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## 3.2 Measuring Prices and Inflation

### Learning Objectives

After you have read this section, you should be able to answer the following questions:

1. How are price indices such as the Consumer Price Index (CPI) calculated?
2. What is the difference between the CPI and gross domestic product (GDP) deflator?
3. What are some of the difficulties of measuring changes in prices?

If nominal GDP increased in Argentina but real GDP did not, then prices must have increased. So now we look in more detail at the measurement of prices.

## The Price Index

Remember that we defined the change in prices as follows:

We can use the data in Table 3.1 "Calculating Nominal GDP" to calculate this ratio as well. This time, however, we compare the cost of the same basket of goods (in this case, output in 2013) according to the prices prevailing at two different times. The basket of goods in 2013 is shown in Table 3.4 "Calculating the Price Index" as the quantities of the three goods and services produced that year: 12 T-shirts, 60 music downloads, and 5 meals. As we saw earlier, the cost in dollars of this basket of goods and services is $442. Table 3.4 Calculating the Price Index Year T-shirts Music Downloads Meals Cost of 2013 Basket ($) Price Index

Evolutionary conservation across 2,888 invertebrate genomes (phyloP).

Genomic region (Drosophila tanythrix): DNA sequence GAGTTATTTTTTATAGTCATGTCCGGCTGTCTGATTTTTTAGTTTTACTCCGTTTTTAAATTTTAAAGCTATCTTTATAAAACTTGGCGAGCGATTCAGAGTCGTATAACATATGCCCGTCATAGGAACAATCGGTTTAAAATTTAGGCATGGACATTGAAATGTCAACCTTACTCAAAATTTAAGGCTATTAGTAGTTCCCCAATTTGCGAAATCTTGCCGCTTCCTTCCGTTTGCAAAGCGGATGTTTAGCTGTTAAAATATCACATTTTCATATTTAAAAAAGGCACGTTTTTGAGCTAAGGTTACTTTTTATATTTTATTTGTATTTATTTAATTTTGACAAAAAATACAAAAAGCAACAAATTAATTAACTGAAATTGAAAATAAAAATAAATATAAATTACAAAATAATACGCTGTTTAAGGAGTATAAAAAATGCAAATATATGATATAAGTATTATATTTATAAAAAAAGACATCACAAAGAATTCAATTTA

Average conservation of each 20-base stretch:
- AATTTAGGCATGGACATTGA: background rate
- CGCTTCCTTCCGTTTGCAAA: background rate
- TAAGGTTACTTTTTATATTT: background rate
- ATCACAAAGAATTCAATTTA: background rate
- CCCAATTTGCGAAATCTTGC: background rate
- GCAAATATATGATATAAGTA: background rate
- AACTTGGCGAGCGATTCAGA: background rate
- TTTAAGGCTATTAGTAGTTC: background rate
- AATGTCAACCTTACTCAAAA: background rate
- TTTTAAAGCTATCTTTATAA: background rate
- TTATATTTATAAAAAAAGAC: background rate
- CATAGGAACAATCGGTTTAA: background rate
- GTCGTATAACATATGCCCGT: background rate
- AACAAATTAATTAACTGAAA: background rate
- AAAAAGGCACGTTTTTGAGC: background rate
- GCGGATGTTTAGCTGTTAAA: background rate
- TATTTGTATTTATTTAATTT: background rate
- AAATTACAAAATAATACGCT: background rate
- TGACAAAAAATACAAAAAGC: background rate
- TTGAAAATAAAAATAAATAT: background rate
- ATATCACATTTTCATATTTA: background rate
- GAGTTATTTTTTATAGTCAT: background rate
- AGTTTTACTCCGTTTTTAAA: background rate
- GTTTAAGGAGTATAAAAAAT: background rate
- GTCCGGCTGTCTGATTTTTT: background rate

Price ($) Quantity Price ($) Quantity Price ($) Quantity 2012 20 12 1 60 25 5 425 1.00 2013 22 12 0.80 60 26 5 442 1.04 Table 3.4 "Calculating the Price Index" also shows the total cost of consuming the 2013 basket in 2012, which we already know is$425. Thus the price index for 2012 is $425/$425 = 1, and the price index for 2013 is $442/$425 = 1.04.Frequently, the value for the price index is multiplied by 100, so the price index for 2013 would be given as 104. For the simple three-good economy described in Table 3.1 "Calculating Nominal GDP", we therefore have the following:

Prices increased by 4 percent, real GDP increased by 6.25 percent, and nominal GDP increased by 10.5 percent.

To summarize, the basic principle for calculating inflation is as follows: (1) We decide on a bundle of goods and look at how much it costs in a given year. (2) Then we look at the same bundle of goods in the following year and see how much it costs. (3) The ratio of the two is called a price indexA measurement of the cost of a bundle of goods in a particular year relative to a base year. and provides a measure of one plus the inflation rateThe growth rate of the price index from one year to the next..

A price index for a given year is calculated as the cost of a bundle of goods in that year divided by the cost of the same bundle in the base year. The growth rate of the price index from one year to the next is a measure of the inflation rate.

## Different Price Indices

There are many different price indices that are constructed and used for different purposes. They can be constructed for particular categories of goods or regions, for example. If you listen to the news, you may hear references to the Producer Price Index or the Wholesale Price Index. Ultimately, the differences among different price indices simply come down to the bundle of goods that is chosen.